For Immediate Release
Plotting a Brighter Future for Rural America
Battle Creek, Michigan — A strong, vibrant rural America benefits all Americans. With that focus in mind, rural development, health and education leaders from across that nation will be meeting March 20-22, 2005, in Washington, D.C., to explore innovative policies and practices that can help invigorate our country's rural communities.
The meeting, "The State of 21st Century Rural America: Implications for Policy and Practice," is one of a series of six seminars that the W.K. Kellogg Foundation is hosting in 2005 to mark its 75th Anniversary year. Food Systems and Rural Development is one of the Foundation's major programming areas. It funds more than $31 million annually in rural development grants — more than 3 times any other U.S. foundation.
Keynoting the "State of 21st Century Rural America" seminar will be United States Secretary of Agriculture Mike Johanns. Johanns has a deep understanding of rural communities and rural issues. He was born in rural Iowa and grew up doing chores on his family's dairy farm. He was elected Governor of Nebraska in 1998. During his six years as governor Johanns was a strong advocate for rural communities and farmers and ranchers. He was sworn in as the 28th Secretary of the U.S. Department of Agriculture (USDA) on Jan. 21, 2005.
Another featured speaker will be Wilma Mankiller, the former Principal Chief of the Cherokee Nation of Oklahoma and the first female in modern history to lead a major Native American tribe. As leader of the Cherokee people she represented the second largest tribe in the United States.
The seminar will look at issues and opportunities impacting rural communities in all regions of the country. Its program includes group discussions focusing on rural economic development, education, rural philanthropy and the rural/urban continuum, community building, securing resources and leveraging change. Another highlight will be the introduction of the video "Putting Face and Voice to Rural America."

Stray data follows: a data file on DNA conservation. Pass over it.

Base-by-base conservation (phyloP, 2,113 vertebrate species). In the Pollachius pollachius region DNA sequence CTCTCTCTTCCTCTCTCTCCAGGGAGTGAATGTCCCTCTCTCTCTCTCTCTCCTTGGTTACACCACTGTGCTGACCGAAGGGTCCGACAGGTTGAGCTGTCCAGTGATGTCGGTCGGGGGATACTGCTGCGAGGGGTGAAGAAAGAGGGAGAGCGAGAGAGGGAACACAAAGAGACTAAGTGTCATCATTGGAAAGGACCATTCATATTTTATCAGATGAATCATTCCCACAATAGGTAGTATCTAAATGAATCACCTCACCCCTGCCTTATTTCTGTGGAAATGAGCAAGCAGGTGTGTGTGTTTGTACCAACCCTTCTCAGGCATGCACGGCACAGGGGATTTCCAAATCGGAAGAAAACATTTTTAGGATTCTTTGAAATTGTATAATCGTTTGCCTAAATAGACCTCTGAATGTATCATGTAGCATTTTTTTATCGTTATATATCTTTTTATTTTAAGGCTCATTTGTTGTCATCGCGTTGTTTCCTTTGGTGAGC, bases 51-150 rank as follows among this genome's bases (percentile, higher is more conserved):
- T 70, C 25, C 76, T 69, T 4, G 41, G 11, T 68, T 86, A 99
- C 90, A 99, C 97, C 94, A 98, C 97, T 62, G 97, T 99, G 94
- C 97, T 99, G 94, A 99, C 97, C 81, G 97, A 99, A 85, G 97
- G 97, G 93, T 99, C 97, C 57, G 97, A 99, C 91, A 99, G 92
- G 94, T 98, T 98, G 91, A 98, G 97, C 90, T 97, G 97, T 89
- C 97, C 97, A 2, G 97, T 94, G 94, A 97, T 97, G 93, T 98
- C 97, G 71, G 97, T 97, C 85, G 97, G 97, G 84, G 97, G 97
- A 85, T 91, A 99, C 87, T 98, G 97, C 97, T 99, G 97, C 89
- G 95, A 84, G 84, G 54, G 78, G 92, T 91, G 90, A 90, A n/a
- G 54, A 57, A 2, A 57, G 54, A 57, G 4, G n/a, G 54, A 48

"Everyone in America — urban, suburban and rural — has an interest in a strong rural America," says Rick Foster, vice president for programs for the W.K. Kellogg Foundation. "The families who live in our rural communities, which cover four-fifths of our nation's land area, are stewards of most of our nation's natural resources — our water, minerals, timber, fertile food-producing soils and major recreation areas."
Each of the Foundation's major programming areas is hosting a seminar in the 75th Anniversary Seminar series. In addition to "The State of 21st Century Rural America" seminar, other seminars that have or will take place this year are: "Racial and Ethnic Health Disparities: Schools of Public Health Respond as Engaged Institutions," Feb. 9-11, 2005, in Houston, Texas; "Partnering With Youth to Build the Future," May 30-June 1, 2005, in Sao Paulo, Brazil; "Able to Play: Mobilizing Communities for Children," June 8-10, 2005, in Lansing, Mich.; "A Celebration of Youth Engagement Across Time and Culture," Oct. 17-19, 2005, in Battle Creek, Mich.; and "Caring for AIDS Orphans and Vulnerable Children," Nov. 9-11, 2005, at Robben Island, South Africa. Attendance and participation at all seminars is by invitation.
The seminar series is one of many events and projects planned to mark the Kellogg Foundation's 75th Anniversary year. Throughout this year, the Foundation is spotlighting the work of its grantees, promoting innovative practices, and sharing the story of founder W.K. Kellogg to inspire others to invest in the common good.
"While the Kellogg Foundation now ranks among the world's largest in terms of assets, grants, and total giving, these have never been the Foundation's metrics for achievement," says Dr. William C. Richardson, President and CEO of the Kellogg Foundation. "The Kellogg Foundation measures its success by the people it helps, by the difference it makes, and by its fidelity to its founder's vision. Only by investing in people can we truly influence real change — that's been the Kellogg way since day one, and it will remain the Kellogg way for years to come," he says.
The W.K. Kellogg Foundation was established in 1930 "to help people help themselves through the practical application of knowledge and resources to improve their quality of life and that of future generations." Grants made during the 75th celebration will support traditional areas of emphasis —- health, food systems and rural development, youth and education, philanthropy and volunteerism — as well as new opportunities that build on the Foundation's current programming. Through their innovation and potential impact on society, they show special promise for continuing the Foundation's legacy. Geographically the Kellogg Foundation concentrates its grants in the United States, Latin America and the Caribbean, and the southern African countries of Botswana, Lesotho, Malawi, Mozambique, South Africa, Swaziland, and Zimbabwe.
For additional information on the Kellogg Foundation's 75th Anniversary investments, including the seminar series, visit: www.wkkf.org/75th.